Protect sensitive electric equipment, such as computers, VCRs and televisions, by installing a surge suppresser or other power-protection devices.
Or protect appliances from possible power surges when electricity is restored. Unplug appliances and computers, if possible, and turn off nonessential lights. Turn off any heat-producing electric equipment such as toaster ovens, electric stove tops, or hair curlers. Leave one light fixture on so you know when power is restored.
Use your smart phone for outage updates from Kenergy. The co-op has an outage map that provides many details. Also, the co-op posts messages on Twitter about every 15 minutes during large-scale outages. You can access the outage map and tweets with a smart phone, which is powered by a battery.
Make sure your smoke alarms have fresh batteries. Even those alarms that are wired to your home’s electrical system should have a fresh back-up battery.
Have an emergency plan in place, including back-up power supply, if a member of your household depends on life support or needs other medical equipment.
Perishable foods should not be held above 40 degrees for more than 2 hours. If a power outage is 2 hours or less, you need not be concerned.
Do not open the refrigerator or freezer. An unopened refrigerator will keep foods cold enough for a few hours. A freezer that is half full will hold for up to 24 hours and a full freezer for 48 hours.
If it looks like the power outage will be for more than 2-4 hours, pack refrigerated milk, dairy products, meats, fish, poultry, eggs, gravy, stuffing and leftovers into your cooler surrounded by ice.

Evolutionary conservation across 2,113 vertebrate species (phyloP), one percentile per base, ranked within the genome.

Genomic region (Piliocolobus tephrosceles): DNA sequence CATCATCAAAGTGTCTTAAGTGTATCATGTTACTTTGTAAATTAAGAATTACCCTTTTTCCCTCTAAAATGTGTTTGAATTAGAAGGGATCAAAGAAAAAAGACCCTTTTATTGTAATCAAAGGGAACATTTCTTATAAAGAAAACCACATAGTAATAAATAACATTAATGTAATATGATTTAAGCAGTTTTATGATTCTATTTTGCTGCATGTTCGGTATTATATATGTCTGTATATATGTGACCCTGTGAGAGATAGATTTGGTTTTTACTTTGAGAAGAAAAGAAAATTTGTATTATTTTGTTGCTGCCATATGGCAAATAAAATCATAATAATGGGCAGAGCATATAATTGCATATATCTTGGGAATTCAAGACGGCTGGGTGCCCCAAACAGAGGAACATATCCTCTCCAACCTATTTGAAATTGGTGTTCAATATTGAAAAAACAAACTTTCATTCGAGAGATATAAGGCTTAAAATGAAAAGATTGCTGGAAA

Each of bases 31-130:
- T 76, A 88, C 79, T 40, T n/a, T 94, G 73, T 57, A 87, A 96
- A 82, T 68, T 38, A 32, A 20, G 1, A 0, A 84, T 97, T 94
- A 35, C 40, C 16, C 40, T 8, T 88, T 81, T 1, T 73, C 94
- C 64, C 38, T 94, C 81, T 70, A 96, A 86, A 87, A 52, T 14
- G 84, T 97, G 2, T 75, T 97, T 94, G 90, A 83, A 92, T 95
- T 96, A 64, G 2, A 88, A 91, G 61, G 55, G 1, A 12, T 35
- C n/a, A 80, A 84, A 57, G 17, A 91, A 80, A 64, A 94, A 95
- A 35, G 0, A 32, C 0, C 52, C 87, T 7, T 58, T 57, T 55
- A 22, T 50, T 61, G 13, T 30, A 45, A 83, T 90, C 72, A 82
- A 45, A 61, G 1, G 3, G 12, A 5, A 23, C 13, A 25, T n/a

If it looks like the power outage will be prolonged, prepare a cooler with ice for your freezer items. Use dry or block ice to keep food in freezers or insulated containers longer. (Never handle dry ice with your bare hands or place it directly on top of food. The extreme cold can cause burns.)
Discontinue nonessential water use.
Do not drink cloudy or dirty water.
Don’t be alarmed if the chlorine level is higher than normal.
Notify water officials of low or no water pressure.
Never cook with charcoal indoors.
During hot days, stay cool indoors and drink plenty of fluids.
In colder weather, keep outside door openings to a minimum and use blankets, sleeping bags and extra clothes to help stay warm. Dress in layers and wear a hat. Cover drafty windows and doors with blankets. Close off doors and stay in the room with your heat source.
If the room has openings without doors, use blankets to cover them.
Be extremely careful when using alternate heating sources. Some are not approved for indoor use and could be a fire or carbon monoxide hazard. Make sure your fire extinguisher is charged and working.